Blu-Ray Review : "4 Symphonies" (Thomas Dausgaard & Danish National Symphony Orchestra)

"Music is the movement of sound to reach the soul for the education of its virtue."

-- Plato

Breaking new ground here (slightly longish post) -- I love music, and I love watching "stuff" (preferably on big screens). So when presented with the opportunity to "watch some music," honestly, it was an offer I could not refuse! And frankly, my musings on books are not really reviews,  as in, I do not write/rank books nor do I write about the ones that did not appeal to me, for whatever reason. But until I come up with (or am helpfully supplied with) another name for such posts, they shall remain reviews. On the other hand, I do review bikes on my other blog (a semi-regular activity which shall commence its second year shortly) where I try to provide a subjective-objective assessment as opposed to a purely subjective opinion. With this post, I will attempt to straddle the fuzzy boundary between matters of pure opinion and empirical evidence in the realm of music. 

Honest disclaimer: I am not a music critic, nor do I want to be one. I enjoy music as much as any other fan of music, and (as with the book posts) this process is me trying to appreciate music "better,"  and then be able to express it in a presentable fashion. If it also helps you understand some new aspect of music - hey, two for one! So here goes:

But, Isn't Music Supposed To Be Heard? Why "Watch" It?

Having witnessed Thomas Dausgaard 'in action' with the Seattle Symphony very recently, and come out of that experience completely spellbound by his interpretation of the works of Sibelius, I was interested in hearing more of his repertoire. Browsing through his discography on his website -- once you get past the stream of popular and critical acclaim -- this unique Blu-ray caught my eye! 

While it is true that music is primarily meant to be consumed via aural pathways, a musical performance is also supplemented by the visual cues from the performers. Particularly in an ensemble setting, as is commonly seen in the Western classical music performances, the visual synergy of the participants is an important aspect of enjoying the music as much as the music itself. I believe that music can be enjoyed in a more wholesome fashion if we tie it with other sensory inputs and taken altogether, these seemingly disjoint percepts join forces to give us a complete 'experience' that sometimes goes beyond what the team of composer and conductor intended.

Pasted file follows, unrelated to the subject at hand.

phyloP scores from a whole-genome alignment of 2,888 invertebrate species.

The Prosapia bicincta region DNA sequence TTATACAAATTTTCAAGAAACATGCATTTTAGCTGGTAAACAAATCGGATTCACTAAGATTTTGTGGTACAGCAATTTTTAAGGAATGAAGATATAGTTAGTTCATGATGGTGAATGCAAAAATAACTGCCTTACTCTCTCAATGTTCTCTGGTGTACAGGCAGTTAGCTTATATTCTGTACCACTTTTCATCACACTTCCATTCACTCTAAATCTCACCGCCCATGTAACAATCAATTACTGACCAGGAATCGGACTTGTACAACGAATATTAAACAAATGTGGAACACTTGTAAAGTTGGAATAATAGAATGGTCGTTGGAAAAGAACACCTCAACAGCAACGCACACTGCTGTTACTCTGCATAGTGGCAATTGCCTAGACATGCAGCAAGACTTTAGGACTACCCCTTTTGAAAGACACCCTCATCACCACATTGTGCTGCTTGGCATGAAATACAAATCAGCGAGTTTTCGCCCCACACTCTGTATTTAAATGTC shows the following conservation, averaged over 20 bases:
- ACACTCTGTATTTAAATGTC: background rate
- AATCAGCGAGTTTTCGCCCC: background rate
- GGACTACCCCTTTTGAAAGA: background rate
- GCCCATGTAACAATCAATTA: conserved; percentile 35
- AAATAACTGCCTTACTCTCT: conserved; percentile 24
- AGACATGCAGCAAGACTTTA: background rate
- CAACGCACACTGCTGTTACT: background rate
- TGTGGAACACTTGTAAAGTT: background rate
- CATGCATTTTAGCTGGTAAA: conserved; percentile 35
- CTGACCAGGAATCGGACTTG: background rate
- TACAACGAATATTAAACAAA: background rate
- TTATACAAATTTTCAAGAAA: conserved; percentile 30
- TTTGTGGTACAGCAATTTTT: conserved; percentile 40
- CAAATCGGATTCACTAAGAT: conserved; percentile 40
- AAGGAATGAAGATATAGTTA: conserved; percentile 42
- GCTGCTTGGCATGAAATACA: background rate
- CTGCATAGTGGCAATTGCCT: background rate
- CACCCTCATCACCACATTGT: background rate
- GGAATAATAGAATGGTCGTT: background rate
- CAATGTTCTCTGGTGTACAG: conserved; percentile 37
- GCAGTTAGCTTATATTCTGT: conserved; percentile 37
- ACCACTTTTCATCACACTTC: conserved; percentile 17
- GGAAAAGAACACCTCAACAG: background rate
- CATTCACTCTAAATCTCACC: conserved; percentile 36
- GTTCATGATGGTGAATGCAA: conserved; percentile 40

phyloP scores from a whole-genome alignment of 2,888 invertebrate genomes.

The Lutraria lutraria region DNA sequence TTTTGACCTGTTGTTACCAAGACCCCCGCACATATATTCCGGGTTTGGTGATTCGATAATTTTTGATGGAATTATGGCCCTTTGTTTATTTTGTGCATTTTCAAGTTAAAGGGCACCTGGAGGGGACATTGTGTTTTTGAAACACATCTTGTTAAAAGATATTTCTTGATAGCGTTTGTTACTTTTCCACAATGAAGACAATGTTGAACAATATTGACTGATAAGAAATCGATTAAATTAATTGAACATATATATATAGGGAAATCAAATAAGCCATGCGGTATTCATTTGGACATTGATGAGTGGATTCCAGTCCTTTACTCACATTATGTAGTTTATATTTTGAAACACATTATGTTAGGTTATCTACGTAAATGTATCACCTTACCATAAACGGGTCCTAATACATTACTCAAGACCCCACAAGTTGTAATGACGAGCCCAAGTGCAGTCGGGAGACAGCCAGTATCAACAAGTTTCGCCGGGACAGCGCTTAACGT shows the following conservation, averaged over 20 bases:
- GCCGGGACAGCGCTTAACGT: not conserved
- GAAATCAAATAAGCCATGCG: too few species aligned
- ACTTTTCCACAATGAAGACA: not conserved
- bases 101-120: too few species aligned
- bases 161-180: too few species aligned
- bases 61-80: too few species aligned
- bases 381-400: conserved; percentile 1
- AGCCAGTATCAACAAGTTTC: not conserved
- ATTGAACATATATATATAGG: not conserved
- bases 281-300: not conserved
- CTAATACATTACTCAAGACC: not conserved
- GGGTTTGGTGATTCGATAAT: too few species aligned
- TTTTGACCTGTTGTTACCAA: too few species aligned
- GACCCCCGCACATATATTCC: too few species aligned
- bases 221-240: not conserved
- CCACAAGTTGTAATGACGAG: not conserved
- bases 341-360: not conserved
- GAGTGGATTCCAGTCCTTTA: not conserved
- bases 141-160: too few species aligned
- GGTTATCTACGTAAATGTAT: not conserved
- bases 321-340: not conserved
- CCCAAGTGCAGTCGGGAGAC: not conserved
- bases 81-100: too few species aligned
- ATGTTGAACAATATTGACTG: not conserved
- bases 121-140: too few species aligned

Dausgaard certainly helps in this department as he is himself a very animated presence onstage, and while the typical concert hall setting leaves him facing away from the audience for most of the performance, it is through video captured from various angles around the ensemble that we can truly appreciate the intensity of his conducting! As one reviewer writes, he "... conducts from the heart ..." and the evidence is both visible and audible in the performances.

OK, So What About The Music?

The presentation is divided into four parts/chapters, each devoted to one of the titular symphonies - 
  • Brahms: Symphony No. 1 in C minor, Op. 68 (1876)
  • Dvořák: Symphony No. 9 in E minor, Op. 95 ‘From the New World’ (1893)
  • Nielsen: Symphony No. 3, Op. 27 (FS60) ‘Sinfonia espansiva’ (1911)
  • Sibelius: Symphony No. 5 in E flat major, Op. 82 (1919 - final version)
Spanning around forty-five years of a great period of transition in the development of the symphony, these performances also serve to highlight Dausgaard's understanding of the musical motifs and expressions as popular during the times these works premiered.

I will not go into the details of every track - except for one of my personal favorites - The fourth movement of Brahms First (Adagio). An intense piece of composition (to begin with), Dausgaard takes the intensity several notches higher with an uncanny sense of tempo changes, notes suspension, dynamics between the sections, and most importantly (and rarely seen) -- a sort of collaborative synergy across sections! The video is also available here in HD - fourth movement starts at 30:38.

The audio is available as a dual channel stereo (2.0) or a five channel surround (5.0). The 2.0 sound is probably the most faithful to the soundstage of an analog recording (though the quality is light years behind) and is best heard through a personal listening device like headphones. The 5.0 audio is a slightly panned-out version of the sound mix, giving a better sense of space of the performances. Both recordings are top-notch digital reproductions!

And The Blu-ray? 

Gorgeous! is the first word that comes to mind when we see the results of the high-definition (HD) video captures of the performances. For me personally, it is very important to connect to both the artist and the music, and these videos provide an almost intimate glimpse of the performers while they are on stage.  I wish more organizations would follow this model of encapsulating both the audio and visual "experiences" for viewers!

Here are some screenshots of the presentation:

The synergy in the players ...

and in between the sections !! 

Her expression says it all ...